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The Interregnum (literally meaning "between reign" in
Latin Latin (, or , ) is a classical language belonging to the Italic languages, Italic branch of the Indo-European languages. Latin was originally spoken in the area around Rome, known as Latium. Through the power of the Roman Republic, it became ...

Latin
) was the period between the
execution of Charles I The execution of Charles I by beheading occurred on Tuesday 30 January 1649 outside the Banqueting House in Whitehall Whitehall is a road and area in the City of Westminster, Central London. The road forms the first part of the A roads in Zo ...
on 30 January 1649 and the arrival of his son
Charles II
Charles II
in London on 29 May 1660 which marked the start of the
Restoration Restoration is the act of restoring something to its original state and may refer to: * Conservation and restoration of cultural heritage * Restoration style Film and television * ''The Restoration'' (1909 film), a film by D.W. Griffith starr ...
. During the Interregnum, England was under various forms of republican government (see
Commonwealth of England The Commonwealth was the political structure during the period from 1649 to 1660 when England and Wales Wales ( cy, Cymru ) is a country that is Countries of the United Kingdom, part of the United Kingdom. It is bordered by England to t ...
; this article describes other facets of the Interregnum).


Politics

The politics of the period were dominated by the wishes of the ''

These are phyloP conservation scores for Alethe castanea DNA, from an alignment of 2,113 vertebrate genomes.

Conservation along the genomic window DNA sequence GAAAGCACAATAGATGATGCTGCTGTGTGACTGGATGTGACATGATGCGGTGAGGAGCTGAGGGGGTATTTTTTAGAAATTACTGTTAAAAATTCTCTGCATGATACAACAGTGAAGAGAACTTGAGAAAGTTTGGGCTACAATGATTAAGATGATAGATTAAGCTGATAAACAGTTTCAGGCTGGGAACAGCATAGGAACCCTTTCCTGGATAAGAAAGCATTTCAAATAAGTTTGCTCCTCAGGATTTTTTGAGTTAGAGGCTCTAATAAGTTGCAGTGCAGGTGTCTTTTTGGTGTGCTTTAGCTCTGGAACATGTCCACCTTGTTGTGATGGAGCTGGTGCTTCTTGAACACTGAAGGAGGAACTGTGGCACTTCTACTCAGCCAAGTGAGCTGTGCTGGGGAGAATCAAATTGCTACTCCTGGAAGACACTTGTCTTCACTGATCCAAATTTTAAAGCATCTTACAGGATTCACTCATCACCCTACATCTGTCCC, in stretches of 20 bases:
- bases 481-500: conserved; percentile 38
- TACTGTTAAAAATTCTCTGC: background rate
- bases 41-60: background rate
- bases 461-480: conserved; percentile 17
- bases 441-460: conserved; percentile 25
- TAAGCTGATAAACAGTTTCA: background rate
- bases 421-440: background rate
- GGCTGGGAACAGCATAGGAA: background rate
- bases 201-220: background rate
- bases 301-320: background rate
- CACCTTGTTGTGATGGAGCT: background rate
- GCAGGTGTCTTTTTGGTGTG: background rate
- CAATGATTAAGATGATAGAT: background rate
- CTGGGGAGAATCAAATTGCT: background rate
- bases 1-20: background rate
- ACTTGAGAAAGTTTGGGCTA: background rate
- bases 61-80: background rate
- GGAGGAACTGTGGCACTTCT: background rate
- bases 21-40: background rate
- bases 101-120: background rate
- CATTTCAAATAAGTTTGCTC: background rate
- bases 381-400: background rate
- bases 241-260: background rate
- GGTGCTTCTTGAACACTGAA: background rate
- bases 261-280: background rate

Grandee Grandee (; es, Grande de España, ) is an official aristocratic title conferred on some Spanish nobility Spanish nobles are persons who possess the legal status of hereditary nobility Nobility is a social class normally ranked imme ...
s'' (Senior Officers) of the
New Model Army The New Model Army was a standing army formed in 1645 by the Roundhead, Parliamentarians during the First English Civil War, then disbanded after the Stuart Restoration in 1660. It differed from other armies employed in the 1638 to 1651 Wars ...
and their civilian supporters. They encouraged (or at least tolerated) several republican regimes. From 1649 until 1653 executive powers lay with the
Council of State A Council of State is a governmental body in a country, or a subdivision of a country, with a function that varies by jurisdiction. It may be the formal name for the cabinet or it may refer to a non-executive advisory body associated with a head o ...
, while legislative functions were carried out by the